by Kevin Kenney
Actor and restaurateur Guillermo Zapata’s American Dream began in 1992, when he embarked on what was supposed to be a 10-day vacation from his native Buenos Aires to Los Angeles. For Zapata, it was love at first sight…and he never left.
Along his American journey, Guillermo worked his way up from dishwasher to owning a 10-table eatery to now being a partner (with actress Lisa Vanderpump, among others) in the trendy West Hollywood restaurant SUR, made world-famous by the reality TV show Vanderpump Rules.
But acting was always in the picture–and now Guillermo’s career has come full circle, back to Argentina, for his first film as a producer as well as a lead actor. It’s called La Sombra del Gato, or Shadow of the Cat. Five years in the making, it was shot in his native land, in Spanish with English subtitles, and co-stars Danny Trejo.
We caught up with Guillermo recently from his West Hollywood home to chat about the film…and about his journey from there to here.
Cigar & Spirits Magazine: When you came to L.A. in 1992, you didn’t speak the language, didn’t have much money. That was quite daring.
Guillermo Zapata: I came to see for myself what Hollywood was all about. Prior to that I was acting in Argentina. It was just to be here, get some pictures with the Hollywood sign, see the city and go back and continue what I started at that time. But what happened is, I fell in love with the city–the people, the weather, the energy, the language, everything for me was just so strong, that after 10 days of vacation, I decided to stay. I said, “I need to be here and live.’’ I knew that day I’d be changing my life, and then it will depend on me, how much I was able to grow to pursue my dreams.
What happened on the acting front in those early years?
My acting was always there…I was able to do a hundred commercials on TV, a little part here, a little part there. But I always knew there were two choices. You can keep waiting for that audition or that phone call to get you to this role, and then another one. I tried for many years, but I like to make things happen. That’s when I said, I’m going to create my own film. So five years ago I came up with an idea and I said, “Well, I’m going to produce the film.’’
And that led to Shadow of the Cat.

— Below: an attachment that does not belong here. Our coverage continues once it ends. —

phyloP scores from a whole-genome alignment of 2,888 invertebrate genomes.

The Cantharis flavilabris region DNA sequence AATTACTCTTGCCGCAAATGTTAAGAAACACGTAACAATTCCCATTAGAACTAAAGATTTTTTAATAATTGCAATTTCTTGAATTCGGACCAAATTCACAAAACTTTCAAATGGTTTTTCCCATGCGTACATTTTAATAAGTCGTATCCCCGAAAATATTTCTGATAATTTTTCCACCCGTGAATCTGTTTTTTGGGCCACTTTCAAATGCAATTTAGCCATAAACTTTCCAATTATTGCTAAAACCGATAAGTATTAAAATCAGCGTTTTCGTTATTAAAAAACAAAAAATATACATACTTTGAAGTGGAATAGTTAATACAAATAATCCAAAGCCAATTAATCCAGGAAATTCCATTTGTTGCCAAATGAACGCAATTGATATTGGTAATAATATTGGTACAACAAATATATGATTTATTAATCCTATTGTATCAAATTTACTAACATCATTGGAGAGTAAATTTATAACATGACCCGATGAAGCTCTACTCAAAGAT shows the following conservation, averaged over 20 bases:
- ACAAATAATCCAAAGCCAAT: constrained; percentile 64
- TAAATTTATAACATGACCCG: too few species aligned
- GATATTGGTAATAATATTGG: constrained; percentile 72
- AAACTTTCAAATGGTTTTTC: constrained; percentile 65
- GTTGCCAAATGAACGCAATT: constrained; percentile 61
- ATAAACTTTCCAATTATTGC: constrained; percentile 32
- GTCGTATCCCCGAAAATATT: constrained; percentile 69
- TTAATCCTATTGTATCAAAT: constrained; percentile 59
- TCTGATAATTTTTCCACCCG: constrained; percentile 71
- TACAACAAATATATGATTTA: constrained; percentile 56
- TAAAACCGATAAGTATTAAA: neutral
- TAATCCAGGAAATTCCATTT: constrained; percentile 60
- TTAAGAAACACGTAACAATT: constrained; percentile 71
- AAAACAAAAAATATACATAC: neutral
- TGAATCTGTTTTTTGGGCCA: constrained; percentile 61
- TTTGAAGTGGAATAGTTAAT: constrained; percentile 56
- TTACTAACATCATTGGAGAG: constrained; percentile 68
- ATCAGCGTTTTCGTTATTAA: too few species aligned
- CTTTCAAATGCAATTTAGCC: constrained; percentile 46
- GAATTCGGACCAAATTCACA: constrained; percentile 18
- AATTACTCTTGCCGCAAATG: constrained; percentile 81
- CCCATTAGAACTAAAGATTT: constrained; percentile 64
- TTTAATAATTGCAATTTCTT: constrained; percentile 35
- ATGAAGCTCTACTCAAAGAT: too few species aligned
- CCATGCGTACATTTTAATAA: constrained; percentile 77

It was kind of the same thing as when I got the idea to build my restaurant, from 10 tables to have now almost 90 employees and be successful. So, I’m involved, and when I’m involved, I put everything into it. And that’s what I did with the film. I created the idea, and I hired a writer to do the script.
You play Gato, a single father who lives with his teenage daughter Emma (Maite Lanata) on a remote farm with no phones and no internet. And Danny Trejo plays Sombra, which is Spanish for shadow.
I always knew that Danny Trejo would be the one that I wanted for that role…and if I’m able to co-star with him, that would be my opportunity to act and to put my name in there.
Gato also has a secret past that emerges after Emma sneaks away and finds a cell phone.
There is a mystery, there is a past. My daughter, she wants to know why we are far away from the city, on a farm, totally away from everyone. Why there are no computers, no telephones–because I have a secret, and I was kind of a liar to her in telling her the reason that her mother left, and why she abandoned us when she was a baby–because I was afraid of what would happen if she found the world that I used to live in and she grew up in that world–a cult, a religious cult. And so I escaped with her when she was a baby and started a new life. But she’s very smart and she finds a way to find the other side, that her mother exists, and she goes back to her. And, together with my shadow, (Trejo), we go back to rescue her.
What’s the significance of your character’s name, Gato?
It’s the lives of the cat. In South America we say that a cat has seven lives. In America, we say it has nine lives. So we were showing there’s a reason why the cat has multiple lives. It’s because somebody is protecting them, like a shadow. We added that, since I was a kid, I was about to die, somebody saved me…and a cat, a shadow, was always next to me. Is it something that’s in my imagination or is it real? The director, (Jose Maria Cicala), wants to leave it open to people if Shadow was just in my head all that time.
Five years is a long time for a film to develop.
It is long, and in that time, you want to give up. (You say), it’s not going to happen, it’s impossible, but that’s what life is. It’s just consistency, it’s to believe in what you have.
It doesn’t sound like you’re a big fan of the word “impossible.’’
I am not. From Day 1, when I challenged myself to live in this country. I challenged myself to learn a new language, to see new people, to open a business. “Impossible’’ doesn’t exist in my vocabulary. Everything is possible. It just depends on you, how far you want to go.